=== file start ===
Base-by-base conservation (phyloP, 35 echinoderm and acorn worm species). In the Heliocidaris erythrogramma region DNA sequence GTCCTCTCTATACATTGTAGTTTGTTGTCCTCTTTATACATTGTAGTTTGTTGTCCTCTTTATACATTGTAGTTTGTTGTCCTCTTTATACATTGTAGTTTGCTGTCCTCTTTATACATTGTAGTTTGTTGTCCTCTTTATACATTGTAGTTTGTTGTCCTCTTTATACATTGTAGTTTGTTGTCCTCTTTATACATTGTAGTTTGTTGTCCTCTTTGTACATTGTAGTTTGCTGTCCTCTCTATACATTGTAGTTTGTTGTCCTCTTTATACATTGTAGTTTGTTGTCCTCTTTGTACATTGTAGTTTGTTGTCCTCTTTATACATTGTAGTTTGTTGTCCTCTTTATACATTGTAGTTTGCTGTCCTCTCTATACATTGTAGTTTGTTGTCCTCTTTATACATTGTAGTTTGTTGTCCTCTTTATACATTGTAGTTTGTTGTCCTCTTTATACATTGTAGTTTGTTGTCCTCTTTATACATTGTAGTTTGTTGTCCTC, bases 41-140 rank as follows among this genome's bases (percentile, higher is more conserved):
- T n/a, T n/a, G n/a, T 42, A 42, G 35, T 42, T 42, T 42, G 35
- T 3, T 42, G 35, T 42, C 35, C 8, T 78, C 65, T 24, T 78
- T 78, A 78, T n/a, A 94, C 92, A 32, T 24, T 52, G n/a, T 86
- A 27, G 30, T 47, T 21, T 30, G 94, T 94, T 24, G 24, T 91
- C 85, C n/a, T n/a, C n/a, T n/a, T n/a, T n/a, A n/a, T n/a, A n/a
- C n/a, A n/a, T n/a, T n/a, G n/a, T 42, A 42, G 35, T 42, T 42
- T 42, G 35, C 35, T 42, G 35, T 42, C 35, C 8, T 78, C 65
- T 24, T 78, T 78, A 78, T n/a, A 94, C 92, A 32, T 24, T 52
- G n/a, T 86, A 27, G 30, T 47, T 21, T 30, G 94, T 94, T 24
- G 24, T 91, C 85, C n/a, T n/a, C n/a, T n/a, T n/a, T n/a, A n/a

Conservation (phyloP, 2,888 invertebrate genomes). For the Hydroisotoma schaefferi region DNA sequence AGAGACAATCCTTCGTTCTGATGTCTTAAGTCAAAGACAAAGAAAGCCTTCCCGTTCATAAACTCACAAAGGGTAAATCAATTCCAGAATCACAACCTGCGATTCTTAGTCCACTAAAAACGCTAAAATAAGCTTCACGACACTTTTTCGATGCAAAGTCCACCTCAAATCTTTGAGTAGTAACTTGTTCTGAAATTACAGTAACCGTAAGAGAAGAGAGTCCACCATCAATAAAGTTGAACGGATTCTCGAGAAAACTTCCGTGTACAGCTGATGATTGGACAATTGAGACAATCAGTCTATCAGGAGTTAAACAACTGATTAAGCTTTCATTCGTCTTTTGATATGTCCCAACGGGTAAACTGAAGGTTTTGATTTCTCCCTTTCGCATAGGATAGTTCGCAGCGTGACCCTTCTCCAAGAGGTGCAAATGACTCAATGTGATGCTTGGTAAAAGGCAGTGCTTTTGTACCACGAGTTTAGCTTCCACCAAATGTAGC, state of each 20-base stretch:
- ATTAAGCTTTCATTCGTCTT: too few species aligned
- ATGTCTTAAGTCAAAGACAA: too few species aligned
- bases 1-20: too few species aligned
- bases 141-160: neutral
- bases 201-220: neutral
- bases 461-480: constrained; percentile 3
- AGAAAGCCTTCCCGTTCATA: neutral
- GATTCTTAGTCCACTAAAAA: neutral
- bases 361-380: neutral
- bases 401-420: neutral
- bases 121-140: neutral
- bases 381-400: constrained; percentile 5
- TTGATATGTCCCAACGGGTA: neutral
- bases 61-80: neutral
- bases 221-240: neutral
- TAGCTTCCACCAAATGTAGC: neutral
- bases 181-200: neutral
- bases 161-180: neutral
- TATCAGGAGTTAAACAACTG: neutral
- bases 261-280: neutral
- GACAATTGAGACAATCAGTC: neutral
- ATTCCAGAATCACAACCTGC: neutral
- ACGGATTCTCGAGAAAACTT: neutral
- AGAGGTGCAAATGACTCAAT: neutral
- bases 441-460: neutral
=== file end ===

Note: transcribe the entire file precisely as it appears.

Base-by-base conservation (phyloP, 35 echinoderm and acorn worm species). In the Heliocidaris erythrogramma region DNA sequence GTCCTCTCTATACATTGTAGTTTGTTGTCCTCTTTATACATTGTAGTTTGTTGTCCTCTTTATACATTGTAGTTTGTTGTCCTCTTTATACATTGTAGTTTGCTGTCCTCTTTATACATTGTAGTTTGTTGTCCTCTTTATACATTGTAGTTTGTTGTCCTCTTTATACATTGTAGTTTGTTGTCCTCTTTATACATTGTAGTTTGTTGTCCTCTTTGTACATTGTAGTTTGCTGTCCTCTCTATACATTGTAGTTTGTTGTCCTCTTTATACATTGTAGTTTGTTGTCCTCTTTGTACATTGTAGTTTGTTGTCCTCTTTATACATTGTAGTTTGTTGTCCTCTTTATACATTGTAGTTTGCTGTCCTCTCTATACATTGTAGTTTGTTGTCCTCTTTATACATTGTAGTTTGTTGTCCTCTTTATACATTGTAGTTTGTTGTCCTCTTTATACATTGTAGTTTGTTGTCCTCTTTATACATTGTAGTTTGTTGTCCTC, bases 41-140 rank as follows among this genome's bases (percentile, higher is more conserved):
- T n/a, T n/a, G n/a, T 42, A 42, G 35, T 42, T 42, T 42, G 35
- T 3, T 42, G 35, T 42, C 35, C 8, T 78, C 65, T 24, T 78
- T 78, A 78, T n/a, A 94, C 92, A 32, T 24, T 52, G n/a, T 86
- A 27, G 30, T 47, T 21, T 30, G 94, T 94, T 24, G 24, T 91
- C 85, C n/a, T n/a, C n/a, T n/a, T n/a, T n/a, A n/a, T n/a, A n/a
- C n/a, A n/a, T n/a, T n/a, G n/a, T 42, A 42, G 35, T 42, T 42
- T 42, G 35, C 35, T 42, G 35, T 42, C 35, C 8, T 78, C 65
- T 24, T 78, T 78, A 78, T n/a, A 94, C 92, A 32, T 24, T 52
- G n/a, T 86, A 27, G 30, T 47, T 21, T 30, G 94, T 94, T 24
- G 24, T 91, C 85, C n/a, T n/a, C n/a, T n/a, T n/a, T n/a, A n/a

Conservation (phyloP, 2,888 invertebrate genomes). For the Hydroisotoma schaefferi region DNA sequence AGAGACAATCCTTCGTTCTGATGTCTTAAGTCAAAGACAAAGAAAGCCTTCCCGTTCATAAACTCACAAAGGGTAAATCAATTCCAGAATCACAACCTGCGATTCTTAGTCCACTAAAAACGCTAAAATAAGCTTCACGACACTTTTTCGATGCAAAGTCCACCTCAAATCTTTGAGTAGTAACTTGTTCTGAAATTACAGTAACCGTAAGAGAAGAGAGTCCACCATCAATAAAGTTGAACGGATTCTCGAGAAAACTTCCGTGTACAGCTGATGATTGGACAATTGAGACAATCAGTCTATCAGGAGTTAAACAACTGATTAAGCTTTCATTCGTCTTTTGATATGTCCCAACGGGTAAACTGAAGGTTTTGATTTCTCCCTTTCGCATAGGATAGTTCGCAGCGTGACCCTTCTCCAAGAGGTGCAAATGACTCAATGTGATGCTTGGTAAAAGGCAGTGCTTTTGTACCACGAGTTTAGCTTCCACCAAATGTAGC, state of each 20-base stretch:
- ATTAAGCTTTCATTCGTCTT: too few species aligned
- ATGTCTTAAGTCAAAGACAA: too few species aligned
- bases 1-20: too few species aligned
- bases 141-160: neutral
- bases 201-220: neutral
- bases 461-480: constrained; percentile 3
- AGAAAGCCTTCCCGTTCATA: neutral
- GATTCTTAGTCCACTAAAAA: neutral
- bases 361-380: neutral
- bases 401-420: neutral
- bases 121-140: neutral
- bases 381-400: constrained; percentile 5
- TTGATATGTCCCAACGGGTA: neutral
- bases 61-80: neutral
- bases 221-240: neutral
- TAGCTTCCACCAAATGTAGC: neutral
- bases 181-200: neutral
- bases 161-180: neutral
- TATCAGGAGTTAAACAACTG: neutral
- bases 261-280: neutral
- GACAATTGAGACAATCAGTC: neutral
- ATTCCAGAATCACAACCTGC: neutral
- ACGGATTCTCGAGAAAACTT: neutral
- AGAGGTGCAAATGACTCAAT: neutral
- bases 441-460: neutral